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Lab 1a

Submission deadline: 2359, Friday, February 9, 2018.


Assume that students are already familiar with:

Learning Objectives

After completing this lab, students should:

  • be more comfortable with looking at a complex problem and identify data and procedures that should be kept within an abstraction barrier. In other words, be more comfortable with creating own encapsulated class.
  • be more comfortable with basic Java syntax and semantics, particularly when creating classes from scratch.
  • be comfortable with following a given coding convention.


Login to cs2030-i, copy the files from ~cs2030/lab1a to your local directory under your home ~/lab1a. You should see one java file ( and a few data files (TESTDATA1.txt, TESTDATA2.txt, ..., TESTDATA5.txt)

Goals implements a working discrete event simulator that simulates customers being served by a server. It is written in procedural style with no encapsulation. The goal, in this lab, is to rewrite this simulator with OO style, by properly using encapsulation to create abstraction barriers to the various variables and methods. Here and some hints:

  • Think about the problem that you are solving: what are the nouns? These are good candidates for classes.
  • For each class, what are the attributes/properties relevant to the class? These are good candidates for fields in the class.
  • For each class, what are their responsibilities? What can they do? These are good candidates for methods in the class.
  • How do the objects of each class interact? These are good candidates for public methods.

Note that the goal of this lab and, and of CS2030 in general, is NOT to solve the problem with the cleverest and the shortest piece of code possible. For instance, you might notice that you can solve Lab 1a with only a few variables and an array. But such solution is hard to extend and modify. In CS2030, our goal is to produce a software that can easily evolve and be modified, with a reduced risk of introducing bugs while doing so.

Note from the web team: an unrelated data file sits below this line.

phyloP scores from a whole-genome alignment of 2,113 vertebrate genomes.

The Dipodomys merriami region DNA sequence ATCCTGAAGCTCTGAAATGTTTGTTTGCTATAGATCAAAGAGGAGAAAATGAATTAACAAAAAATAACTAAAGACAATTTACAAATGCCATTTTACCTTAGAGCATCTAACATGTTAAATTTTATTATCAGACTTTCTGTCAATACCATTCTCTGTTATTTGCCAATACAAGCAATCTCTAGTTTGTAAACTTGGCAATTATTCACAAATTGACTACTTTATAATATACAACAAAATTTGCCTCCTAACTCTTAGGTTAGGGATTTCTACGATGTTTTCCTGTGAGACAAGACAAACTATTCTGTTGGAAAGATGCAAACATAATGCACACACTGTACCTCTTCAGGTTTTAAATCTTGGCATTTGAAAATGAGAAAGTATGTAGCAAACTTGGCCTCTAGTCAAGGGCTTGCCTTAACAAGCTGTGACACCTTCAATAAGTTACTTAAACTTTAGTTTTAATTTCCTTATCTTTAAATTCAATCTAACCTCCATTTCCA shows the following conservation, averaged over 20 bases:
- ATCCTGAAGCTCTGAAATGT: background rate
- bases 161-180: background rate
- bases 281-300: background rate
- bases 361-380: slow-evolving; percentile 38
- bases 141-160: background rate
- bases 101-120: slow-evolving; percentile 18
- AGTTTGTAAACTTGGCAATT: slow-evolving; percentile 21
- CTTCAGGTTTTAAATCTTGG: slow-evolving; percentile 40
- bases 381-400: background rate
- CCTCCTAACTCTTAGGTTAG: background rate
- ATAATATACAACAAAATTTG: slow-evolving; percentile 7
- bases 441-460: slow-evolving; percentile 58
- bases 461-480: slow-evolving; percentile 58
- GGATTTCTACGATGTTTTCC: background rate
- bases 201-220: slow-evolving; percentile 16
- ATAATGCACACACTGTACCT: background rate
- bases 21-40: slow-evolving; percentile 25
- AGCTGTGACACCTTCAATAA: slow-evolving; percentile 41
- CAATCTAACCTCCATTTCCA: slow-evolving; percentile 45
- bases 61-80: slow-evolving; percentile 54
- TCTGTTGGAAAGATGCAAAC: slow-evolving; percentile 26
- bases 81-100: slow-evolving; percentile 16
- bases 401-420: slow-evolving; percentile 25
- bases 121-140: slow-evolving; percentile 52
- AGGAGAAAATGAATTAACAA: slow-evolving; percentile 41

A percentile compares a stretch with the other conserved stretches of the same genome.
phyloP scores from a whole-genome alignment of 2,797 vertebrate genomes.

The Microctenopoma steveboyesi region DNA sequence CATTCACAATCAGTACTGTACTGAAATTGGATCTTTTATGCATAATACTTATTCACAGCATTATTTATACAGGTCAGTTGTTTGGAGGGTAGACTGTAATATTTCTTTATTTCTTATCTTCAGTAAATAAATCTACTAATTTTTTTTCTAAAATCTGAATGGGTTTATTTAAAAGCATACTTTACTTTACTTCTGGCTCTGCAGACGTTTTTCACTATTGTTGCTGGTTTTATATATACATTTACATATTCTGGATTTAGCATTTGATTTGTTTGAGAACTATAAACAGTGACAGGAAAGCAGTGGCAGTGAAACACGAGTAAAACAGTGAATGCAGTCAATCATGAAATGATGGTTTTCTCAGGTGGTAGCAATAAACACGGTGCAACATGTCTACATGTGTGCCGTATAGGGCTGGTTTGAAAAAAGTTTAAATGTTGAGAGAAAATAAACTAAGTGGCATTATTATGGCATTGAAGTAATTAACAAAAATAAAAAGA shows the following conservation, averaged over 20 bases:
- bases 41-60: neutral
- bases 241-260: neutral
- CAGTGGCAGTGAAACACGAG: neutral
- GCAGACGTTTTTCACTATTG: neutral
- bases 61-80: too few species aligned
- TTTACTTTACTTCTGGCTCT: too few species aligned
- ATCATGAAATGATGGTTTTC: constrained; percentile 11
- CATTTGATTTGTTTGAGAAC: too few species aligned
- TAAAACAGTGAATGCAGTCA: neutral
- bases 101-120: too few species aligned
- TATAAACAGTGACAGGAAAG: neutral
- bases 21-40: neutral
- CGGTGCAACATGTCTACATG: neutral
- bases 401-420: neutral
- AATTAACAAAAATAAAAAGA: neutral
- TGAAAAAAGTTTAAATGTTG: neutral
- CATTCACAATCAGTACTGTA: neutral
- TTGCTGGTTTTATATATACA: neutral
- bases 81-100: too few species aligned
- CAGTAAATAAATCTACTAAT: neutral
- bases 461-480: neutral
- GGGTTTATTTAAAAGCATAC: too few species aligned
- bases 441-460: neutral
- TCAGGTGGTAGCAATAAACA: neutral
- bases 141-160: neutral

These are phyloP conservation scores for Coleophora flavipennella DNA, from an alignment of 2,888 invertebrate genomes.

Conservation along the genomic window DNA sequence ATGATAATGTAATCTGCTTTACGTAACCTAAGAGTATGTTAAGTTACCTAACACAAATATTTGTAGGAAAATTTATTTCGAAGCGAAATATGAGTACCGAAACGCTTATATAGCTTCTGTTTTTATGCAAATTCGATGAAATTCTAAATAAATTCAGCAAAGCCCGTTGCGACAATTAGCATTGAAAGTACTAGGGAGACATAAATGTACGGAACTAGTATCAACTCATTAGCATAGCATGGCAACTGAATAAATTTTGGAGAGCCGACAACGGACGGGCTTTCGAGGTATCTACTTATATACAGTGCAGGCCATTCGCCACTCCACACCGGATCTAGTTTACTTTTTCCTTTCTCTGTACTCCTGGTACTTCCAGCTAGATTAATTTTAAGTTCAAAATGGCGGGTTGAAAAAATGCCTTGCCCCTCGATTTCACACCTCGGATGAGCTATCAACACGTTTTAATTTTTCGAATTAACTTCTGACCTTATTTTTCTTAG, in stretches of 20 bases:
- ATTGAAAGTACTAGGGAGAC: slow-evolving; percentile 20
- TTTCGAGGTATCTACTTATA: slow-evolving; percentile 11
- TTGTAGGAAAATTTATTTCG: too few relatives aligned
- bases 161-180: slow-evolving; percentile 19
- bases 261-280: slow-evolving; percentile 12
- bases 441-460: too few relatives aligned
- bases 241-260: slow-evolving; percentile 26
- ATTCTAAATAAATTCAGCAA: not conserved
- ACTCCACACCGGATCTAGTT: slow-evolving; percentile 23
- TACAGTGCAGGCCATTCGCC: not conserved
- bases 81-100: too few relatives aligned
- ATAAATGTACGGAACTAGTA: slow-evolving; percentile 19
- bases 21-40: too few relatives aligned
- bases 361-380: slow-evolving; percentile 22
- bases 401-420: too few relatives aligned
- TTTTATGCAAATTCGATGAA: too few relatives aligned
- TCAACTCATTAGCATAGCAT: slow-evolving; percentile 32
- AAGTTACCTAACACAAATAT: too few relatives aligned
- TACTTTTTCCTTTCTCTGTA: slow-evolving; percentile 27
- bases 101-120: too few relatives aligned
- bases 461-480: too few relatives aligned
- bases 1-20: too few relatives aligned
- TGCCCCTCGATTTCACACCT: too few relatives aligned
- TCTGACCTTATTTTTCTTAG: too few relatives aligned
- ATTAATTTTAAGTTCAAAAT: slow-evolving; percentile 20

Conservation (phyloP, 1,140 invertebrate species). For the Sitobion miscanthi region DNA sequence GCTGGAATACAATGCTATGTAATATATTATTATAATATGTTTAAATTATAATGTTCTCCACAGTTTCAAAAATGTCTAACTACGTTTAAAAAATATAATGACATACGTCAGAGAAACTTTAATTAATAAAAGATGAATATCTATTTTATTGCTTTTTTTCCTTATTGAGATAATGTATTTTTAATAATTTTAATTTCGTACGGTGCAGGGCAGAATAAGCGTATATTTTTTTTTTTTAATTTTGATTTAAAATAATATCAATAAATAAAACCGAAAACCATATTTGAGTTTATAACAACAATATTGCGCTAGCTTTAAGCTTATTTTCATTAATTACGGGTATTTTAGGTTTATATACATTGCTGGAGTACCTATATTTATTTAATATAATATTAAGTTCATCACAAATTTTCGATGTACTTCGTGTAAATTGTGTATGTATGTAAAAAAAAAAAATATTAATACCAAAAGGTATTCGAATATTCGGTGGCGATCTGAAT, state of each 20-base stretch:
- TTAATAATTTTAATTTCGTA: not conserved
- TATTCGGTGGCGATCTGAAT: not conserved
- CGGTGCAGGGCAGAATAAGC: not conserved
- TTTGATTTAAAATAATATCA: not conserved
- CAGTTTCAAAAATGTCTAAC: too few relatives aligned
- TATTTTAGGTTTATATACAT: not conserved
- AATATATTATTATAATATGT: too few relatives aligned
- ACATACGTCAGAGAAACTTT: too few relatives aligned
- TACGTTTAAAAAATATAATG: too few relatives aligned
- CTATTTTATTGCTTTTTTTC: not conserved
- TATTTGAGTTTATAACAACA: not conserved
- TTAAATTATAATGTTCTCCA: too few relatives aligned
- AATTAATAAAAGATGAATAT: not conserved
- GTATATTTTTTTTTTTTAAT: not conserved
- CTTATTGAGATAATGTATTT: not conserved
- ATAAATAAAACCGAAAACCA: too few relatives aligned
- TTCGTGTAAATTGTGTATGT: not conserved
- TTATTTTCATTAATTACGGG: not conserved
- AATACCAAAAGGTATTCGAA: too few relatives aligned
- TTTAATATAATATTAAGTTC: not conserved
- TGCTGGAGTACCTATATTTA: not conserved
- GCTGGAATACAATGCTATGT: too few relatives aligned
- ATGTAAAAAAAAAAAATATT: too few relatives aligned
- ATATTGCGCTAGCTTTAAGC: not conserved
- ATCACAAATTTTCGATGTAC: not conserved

Note that Lab 1a is the first of a series of labs, where we introduce new requirements or modify existing ones in every lab (not unlike what software engineers face in the real world). We will slowly evolve the simulator into something more general and will simulate a more complex server and customer behaviors in our simulation.

Thus, making sure that your code will be able to adapt to new problem statements is the key. Trying to solve the lab without considering this (such as coming up with a solution that computes the average waiting time in only tens of lines of code) and you will likely find yourself painted into a corner and have to re-write much of your solution to handle the new requirement.


This lab is not graded. But, it will be extended to Lab 1b, which is graded. Coming out with a good encapsulation will make your Lab 1b much easier to solve. You may be tempted to wait for Lab 1b to be released and solve Lab 1a and 1b together -- unless you are very sure you can handle it, do not do this. The purpose of Lab 1a is to give you enough time to ponder over different designs and get feedback from your Lab TAs.

Discrete Event Simulator